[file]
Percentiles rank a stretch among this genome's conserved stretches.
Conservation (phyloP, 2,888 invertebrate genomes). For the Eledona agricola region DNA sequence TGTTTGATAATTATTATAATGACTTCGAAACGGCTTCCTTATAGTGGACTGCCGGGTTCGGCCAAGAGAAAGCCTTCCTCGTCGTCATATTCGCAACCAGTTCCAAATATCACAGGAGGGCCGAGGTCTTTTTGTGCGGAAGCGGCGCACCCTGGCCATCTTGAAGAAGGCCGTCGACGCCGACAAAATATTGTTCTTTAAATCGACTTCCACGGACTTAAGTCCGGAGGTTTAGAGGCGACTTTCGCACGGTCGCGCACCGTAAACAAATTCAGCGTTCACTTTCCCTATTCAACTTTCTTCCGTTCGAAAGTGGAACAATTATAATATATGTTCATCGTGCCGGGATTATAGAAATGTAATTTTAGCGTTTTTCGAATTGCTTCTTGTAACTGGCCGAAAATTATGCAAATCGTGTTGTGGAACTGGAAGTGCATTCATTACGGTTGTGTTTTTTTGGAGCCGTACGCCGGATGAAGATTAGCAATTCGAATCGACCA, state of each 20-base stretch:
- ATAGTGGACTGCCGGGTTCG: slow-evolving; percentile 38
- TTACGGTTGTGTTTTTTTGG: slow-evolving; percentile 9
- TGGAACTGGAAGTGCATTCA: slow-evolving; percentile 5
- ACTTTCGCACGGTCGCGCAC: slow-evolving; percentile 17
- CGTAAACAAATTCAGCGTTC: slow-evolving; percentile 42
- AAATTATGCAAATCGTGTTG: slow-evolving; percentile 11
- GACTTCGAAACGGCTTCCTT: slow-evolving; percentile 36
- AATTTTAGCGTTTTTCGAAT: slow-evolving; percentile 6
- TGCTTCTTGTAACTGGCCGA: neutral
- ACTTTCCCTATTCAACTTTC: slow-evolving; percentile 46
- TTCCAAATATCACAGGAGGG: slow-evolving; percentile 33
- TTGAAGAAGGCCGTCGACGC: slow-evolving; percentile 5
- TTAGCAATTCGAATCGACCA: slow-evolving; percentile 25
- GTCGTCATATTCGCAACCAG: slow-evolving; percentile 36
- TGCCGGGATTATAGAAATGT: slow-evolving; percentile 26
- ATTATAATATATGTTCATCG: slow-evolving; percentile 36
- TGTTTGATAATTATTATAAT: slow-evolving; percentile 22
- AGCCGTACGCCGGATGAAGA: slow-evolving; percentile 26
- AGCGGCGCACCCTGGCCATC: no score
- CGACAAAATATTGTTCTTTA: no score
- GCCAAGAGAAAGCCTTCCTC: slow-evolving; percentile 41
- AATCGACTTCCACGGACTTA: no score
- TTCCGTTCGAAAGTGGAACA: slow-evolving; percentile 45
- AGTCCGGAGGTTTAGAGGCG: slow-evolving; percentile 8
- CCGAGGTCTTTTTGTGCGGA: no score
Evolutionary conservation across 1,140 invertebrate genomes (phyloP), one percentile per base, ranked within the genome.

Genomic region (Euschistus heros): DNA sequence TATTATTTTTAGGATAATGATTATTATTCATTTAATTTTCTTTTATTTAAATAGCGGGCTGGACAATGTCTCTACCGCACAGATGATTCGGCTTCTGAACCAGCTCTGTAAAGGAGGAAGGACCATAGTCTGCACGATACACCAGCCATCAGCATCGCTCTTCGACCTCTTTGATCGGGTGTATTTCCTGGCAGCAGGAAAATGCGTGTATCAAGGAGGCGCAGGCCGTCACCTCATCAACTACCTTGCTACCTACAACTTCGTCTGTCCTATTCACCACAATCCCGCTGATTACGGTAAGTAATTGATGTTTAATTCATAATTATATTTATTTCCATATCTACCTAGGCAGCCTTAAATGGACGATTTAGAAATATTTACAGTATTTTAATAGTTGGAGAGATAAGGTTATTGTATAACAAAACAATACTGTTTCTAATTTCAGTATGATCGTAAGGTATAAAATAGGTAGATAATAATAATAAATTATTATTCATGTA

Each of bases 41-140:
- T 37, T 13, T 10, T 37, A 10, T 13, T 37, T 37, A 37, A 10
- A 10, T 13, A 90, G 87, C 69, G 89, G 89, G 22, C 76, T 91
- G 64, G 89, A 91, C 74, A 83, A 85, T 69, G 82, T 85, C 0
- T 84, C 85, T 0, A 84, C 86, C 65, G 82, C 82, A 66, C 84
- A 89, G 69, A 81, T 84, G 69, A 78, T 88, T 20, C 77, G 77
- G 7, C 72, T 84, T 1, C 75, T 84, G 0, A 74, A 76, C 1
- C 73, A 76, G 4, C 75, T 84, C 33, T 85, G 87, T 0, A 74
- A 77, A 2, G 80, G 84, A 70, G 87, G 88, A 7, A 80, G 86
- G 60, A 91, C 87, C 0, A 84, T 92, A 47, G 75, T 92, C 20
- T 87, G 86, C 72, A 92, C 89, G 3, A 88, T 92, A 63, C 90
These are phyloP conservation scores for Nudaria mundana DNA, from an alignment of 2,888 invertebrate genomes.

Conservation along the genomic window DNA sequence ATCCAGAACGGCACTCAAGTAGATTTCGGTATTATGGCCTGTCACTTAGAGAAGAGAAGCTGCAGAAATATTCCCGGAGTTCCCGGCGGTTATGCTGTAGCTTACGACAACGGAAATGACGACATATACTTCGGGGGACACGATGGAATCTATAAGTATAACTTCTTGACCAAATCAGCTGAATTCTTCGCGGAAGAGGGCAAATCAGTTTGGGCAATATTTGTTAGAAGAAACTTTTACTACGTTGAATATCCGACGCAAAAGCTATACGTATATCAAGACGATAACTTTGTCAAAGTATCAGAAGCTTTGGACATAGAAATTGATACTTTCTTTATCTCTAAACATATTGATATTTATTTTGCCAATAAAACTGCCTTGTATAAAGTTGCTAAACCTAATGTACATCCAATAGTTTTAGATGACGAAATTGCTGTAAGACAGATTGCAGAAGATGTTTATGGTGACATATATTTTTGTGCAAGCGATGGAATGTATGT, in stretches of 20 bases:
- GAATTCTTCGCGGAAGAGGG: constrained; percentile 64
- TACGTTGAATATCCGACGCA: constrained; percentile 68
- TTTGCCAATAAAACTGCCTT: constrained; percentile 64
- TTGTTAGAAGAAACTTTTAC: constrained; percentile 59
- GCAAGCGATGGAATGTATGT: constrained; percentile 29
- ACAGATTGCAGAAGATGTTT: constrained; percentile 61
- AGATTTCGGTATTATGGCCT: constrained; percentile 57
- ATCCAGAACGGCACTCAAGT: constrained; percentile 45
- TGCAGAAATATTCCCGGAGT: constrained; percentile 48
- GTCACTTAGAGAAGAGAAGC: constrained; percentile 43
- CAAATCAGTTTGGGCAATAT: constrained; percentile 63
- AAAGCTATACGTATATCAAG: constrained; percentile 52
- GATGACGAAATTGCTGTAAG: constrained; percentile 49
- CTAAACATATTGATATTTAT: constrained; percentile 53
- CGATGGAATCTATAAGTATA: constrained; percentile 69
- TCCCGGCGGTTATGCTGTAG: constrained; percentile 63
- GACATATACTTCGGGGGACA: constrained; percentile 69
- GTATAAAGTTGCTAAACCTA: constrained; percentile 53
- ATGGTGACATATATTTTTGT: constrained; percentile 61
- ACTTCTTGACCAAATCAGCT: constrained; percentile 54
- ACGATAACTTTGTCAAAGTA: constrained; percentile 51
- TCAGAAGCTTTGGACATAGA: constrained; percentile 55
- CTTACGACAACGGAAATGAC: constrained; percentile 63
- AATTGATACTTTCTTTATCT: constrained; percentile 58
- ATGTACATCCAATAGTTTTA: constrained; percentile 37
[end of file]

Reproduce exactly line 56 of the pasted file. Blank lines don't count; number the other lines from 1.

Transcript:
- CTAAACATATTGATATTTAT: constrained; percentile 53